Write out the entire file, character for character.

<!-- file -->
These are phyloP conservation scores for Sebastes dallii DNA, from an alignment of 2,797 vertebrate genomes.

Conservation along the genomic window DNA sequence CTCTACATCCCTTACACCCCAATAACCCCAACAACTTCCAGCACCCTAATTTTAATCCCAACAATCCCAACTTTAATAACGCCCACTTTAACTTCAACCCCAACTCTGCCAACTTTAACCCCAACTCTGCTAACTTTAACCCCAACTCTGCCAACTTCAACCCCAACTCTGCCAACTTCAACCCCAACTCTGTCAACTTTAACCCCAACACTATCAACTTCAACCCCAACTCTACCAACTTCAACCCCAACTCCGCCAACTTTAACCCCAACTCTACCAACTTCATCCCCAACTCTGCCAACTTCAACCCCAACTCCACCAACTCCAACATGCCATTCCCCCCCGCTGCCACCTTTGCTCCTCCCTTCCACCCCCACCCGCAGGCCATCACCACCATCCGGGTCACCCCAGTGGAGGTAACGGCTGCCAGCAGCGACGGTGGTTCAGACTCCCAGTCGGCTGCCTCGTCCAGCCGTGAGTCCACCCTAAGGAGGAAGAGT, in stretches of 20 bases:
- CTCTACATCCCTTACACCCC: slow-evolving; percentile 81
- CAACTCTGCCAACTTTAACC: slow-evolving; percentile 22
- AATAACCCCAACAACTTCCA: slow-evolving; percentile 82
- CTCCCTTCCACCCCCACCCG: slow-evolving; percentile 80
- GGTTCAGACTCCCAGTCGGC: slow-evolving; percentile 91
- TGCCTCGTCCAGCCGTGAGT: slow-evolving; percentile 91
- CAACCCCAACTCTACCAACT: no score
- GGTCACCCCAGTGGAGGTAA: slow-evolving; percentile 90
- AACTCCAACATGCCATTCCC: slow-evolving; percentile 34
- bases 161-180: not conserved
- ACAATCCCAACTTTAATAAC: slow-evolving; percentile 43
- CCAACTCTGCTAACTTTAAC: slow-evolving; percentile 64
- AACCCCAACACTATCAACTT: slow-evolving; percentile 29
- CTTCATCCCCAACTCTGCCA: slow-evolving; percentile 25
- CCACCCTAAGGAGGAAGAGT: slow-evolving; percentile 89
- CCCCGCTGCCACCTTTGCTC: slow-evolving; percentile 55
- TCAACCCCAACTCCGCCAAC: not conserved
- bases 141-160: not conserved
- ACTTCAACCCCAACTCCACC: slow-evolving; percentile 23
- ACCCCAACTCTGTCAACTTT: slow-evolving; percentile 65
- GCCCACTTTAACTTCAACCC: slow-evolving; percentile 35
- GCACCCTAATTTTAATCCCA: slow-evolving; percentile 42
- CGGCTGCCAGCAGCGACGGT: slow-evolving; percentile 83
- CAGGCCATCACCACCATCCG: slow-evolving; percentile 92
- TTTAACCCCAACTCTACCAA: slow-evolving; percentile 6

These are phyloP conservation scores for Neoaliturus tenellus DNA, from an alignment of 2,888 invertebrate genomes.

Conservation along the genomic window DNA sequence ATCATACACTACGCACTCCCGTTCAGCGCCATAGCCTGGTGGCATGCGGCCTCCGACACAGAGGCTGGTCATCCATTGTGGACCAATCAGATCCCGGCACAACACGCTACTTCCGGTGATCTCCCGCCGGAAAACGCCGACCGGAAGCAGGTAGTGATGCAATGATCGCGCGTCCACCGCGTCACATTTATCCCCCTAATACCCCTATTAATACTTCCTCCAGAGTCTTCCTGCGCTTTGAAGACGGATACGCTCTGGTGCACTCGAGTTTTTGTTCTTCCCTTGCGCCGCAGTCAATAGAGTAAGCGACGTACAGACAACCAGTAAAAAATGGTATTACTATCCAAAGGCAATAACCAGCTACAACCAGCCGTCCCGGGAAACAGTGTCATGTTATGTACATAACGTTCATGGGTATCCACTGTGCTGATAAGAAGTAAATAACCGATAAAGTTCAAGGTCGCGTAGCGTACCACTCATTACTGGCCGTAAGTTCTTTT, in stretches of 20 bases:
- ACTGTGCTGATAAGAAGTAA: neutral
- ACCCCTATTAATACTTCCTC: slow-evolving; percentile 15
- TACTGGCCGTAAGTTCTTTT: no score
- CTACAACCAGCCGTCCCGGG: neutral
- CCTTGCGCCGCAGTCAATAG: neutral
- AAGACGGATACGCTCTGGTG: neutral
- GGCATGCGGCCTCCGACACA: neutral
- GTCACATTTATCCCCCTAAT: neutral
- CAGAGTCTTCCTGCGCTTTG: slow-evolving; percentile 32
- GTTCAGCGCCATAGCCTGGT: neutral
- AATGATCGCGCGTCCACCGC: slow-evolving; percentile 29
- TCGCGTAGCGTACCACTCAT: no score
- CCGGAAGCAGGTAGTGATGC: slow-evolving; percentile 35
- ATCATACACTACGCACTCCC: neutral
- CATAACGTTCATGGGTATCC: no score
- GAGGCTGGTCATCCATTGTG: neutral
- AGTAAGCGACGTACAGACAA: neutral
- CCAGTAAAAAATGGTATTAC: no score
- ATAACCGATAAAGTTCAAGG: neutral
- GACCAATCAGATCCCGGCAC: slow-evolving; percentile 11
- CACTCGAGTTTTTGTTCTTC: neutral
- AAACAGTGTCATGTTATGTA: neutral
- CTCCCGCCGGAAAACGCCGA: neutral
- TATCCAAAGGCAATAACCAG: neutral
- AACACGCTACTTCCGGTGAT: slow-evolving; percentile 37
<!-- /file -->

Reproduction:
These are phyloP conservation scores for Sebastes dallii DNA, from an alignment of 2,797 vertebrate genomes.

Conservation along the genomic window DNA sequence CTCTACATCCCTTACACCCCAATAACCCCAACAACTTCCAGCACCCTAATTTTAATCCCAACAATCCCAACTTTAATAACGCCCACTTTAACTTCAACCCCAACTCTGCCAACTTTAACCCCAACTCTGCTAACTTTAACCCCAACTCTGCCAACTTCAACCCCAACTCTGCCAACTTCAACCCCAACTCTGTCAACTTTAACCCCAACACTATCAACTTCAACCCCAACTCTACCAACTTCAACCCCAACTCCGCCAACTTTAACCCCAACTCTACCAACTTCATCCCCAACTCTGCCAACTTCAACCCCAACTCCACCAACTCCAACATGCCATTCCCCCCCGCTGCCACCTTTGCTCCTCCCTTCCACCCCCACCCGCAGGCCATCACCACCATCCGGGTCACCCCAGTGGAGGTAACGGCTGCCAGCAGCGACGGTGGTTCAGACTCCCAGTCGGCTGCCTCGTCCAGCCGTGAGTCCACCCTAAGGAGGAAGAGT, in stretches of 20 bases:
- CTCTACATCCCTTACACCCC: slow-evolving; percentile 81
- CAACTCTGCCAACTTTAACC: slow-evolving; percentile 22
- AATAACCCCAACAACTTCCA: slow-evolving; percentile 82
- CTCCCTTCCACCCCCACCCG: slow-evolving; percentile 80
- GGTTCAGACTCCCAGTCGGC: slow-evolving; percentile 91
- TGCCTCGTCCAGCCGTGAGT: slow-evolving; percentile 91
- CAACCCCAACTCTACCAACT: no score
- GGTCACCCCAGTGGAGGTAA: slow-evolving; percentile 90
- AACTCCAACATGCCATTCCC: slow-evolving; percentile 34
- bases 161-180: not conserved
- ACAATCCCAACTTTAATAAC: slow-evolving; percentile 43
- CCAACTCTGCTAACTTTAAC: slow-evolving; percentile 64
- AACCCCAACACTATCAACTT: slow-evolving; percentile 29
- CTTCATCCCCAACTCTGCCA: slow-evolving; percentile 25
- CCACCCTAAGGAGGAAGAGT: slow-evolving; percentile 89
- CCCCGCTGCCACCTTTGCTC: slow-evolving; percentile 55
- TCAACCCCAACTCCGCCAAC: not conserved
- bases 141-160: not conserved
- ACTTCAACCCCAACTCCACC: slow-evolving; percentile 23
- ACCCCAACTCTGTCAACTTT: slow-evolving; percentile 65
- GCCCACTTTAACTTCAACCC: slow-evolving; percentile 35
- GCACCCTAATTTTAATCCCA: slow-evolving; percentile 42
- CGGCTGCCAGCAGCGACGGT: slow-evolving; percentile 83
- CAGGCCATCACCACCATCCG: slow-evolving; percentile 92
- TTTAACCCCAACTCTACCAA: slow-evolving; percentile 6

These are phyloP conservation scores for Neoaliturus tenellus DNA, from an alignment of 2,888 invertebrate genomes.

Conservation along the genomic window DNA sequence ATCATACACTACGCACTCCCGTTCAGCGCCATAGCCTGGTGGCATGCGGCCTCCGACACAGAGGCTGGTCATCCATTGTGGACCAATCAGATCCCGGCACAACACGCTACTTCCGGTGATCTCCCGCCGGAAAACGCCGACCGGAAGCAGGTAGTGATGCAATGATCGCGCGTCCACCGCGTCACATTTATCCCCCTAATACCCCTATTAATACTTCCTCCAGAGTCTTCCTGCGCTTTGAAGACGGATACGCTCTGGTGCACTCGAGTTTTTGTTCTTCCCTTGCGCCGCAGTCAATAGAGTAAGCGACGTACAGACAACCAGTAAAAAATGGTATTACTATCCAAAGGCAATAACCAGCTACAACCAGCCGTCCCGGGAAACAGTGTCATGTTATGTACATAACGTTCATGGGTATCCACTGTGCTGATAAGAAGTAAATAACCGATAAAGTTCAAGGTCGCGTAGCGTACCACTCATTACTGGCCGTAAGTTCTTTT, in stretches of 20 bases:
- ACTGTGCTGATAAGAAGTAA: neutral
- ACCCCTATTAATACTTCCTC: slow-evolving; percentile 15
- TACTGGCCGTAAGTTCTTTT: no score
- CTACAACCAGCCGTCCCGGG: neutral
- CCTTGCGCCGCAGTCAATAG: neutral
- AAGACGGATACGCTCTGGTG: neutral
- GGCATGCGGCCTCCGACACA: neutral
- GTCACATTTATCCCCCTAAT: neutral
- CAGAGTCTTCCTGCGCTTTG: slow-evolving; percentile 32
- GTTCAGCGCCATAGCCTGGT: neutral
- AATGATCGCGCGTCCACCGC: slow-evolving; percentile 29
- TCGCGTAGCGTACCACTCAT: no score
- CCGGAAGCAGGTAGTGATGC: slow-evolving; percentile 35
- ATCATACACTACGCACTCCC: neutral
- CATAACGTTCATGGGTATCC: no score
- GAGGCTGGTCATCCATTGTG: neutral
- AGTAAGCGACGTACAGACAA: neutral
- CCAGTAAAAAATGGTATTAC: no score
- ATAACCGATAAAGTTCAAGG: neutral
- GACCAATCAGATCCCGGCAC: slow-evolving; percentile 11
- CACTCGAGTTTTTGTTCTTC: neutral
- AAACAGTGTCATGTTATGTA: neutral
- CTCCCGCCGGAAAACGCCGA: neutral
- TATCCAAAGGCAATAACCAG: neutral
- AACACGCTACTTCCGGTGAT: slow-evolving; percentile 37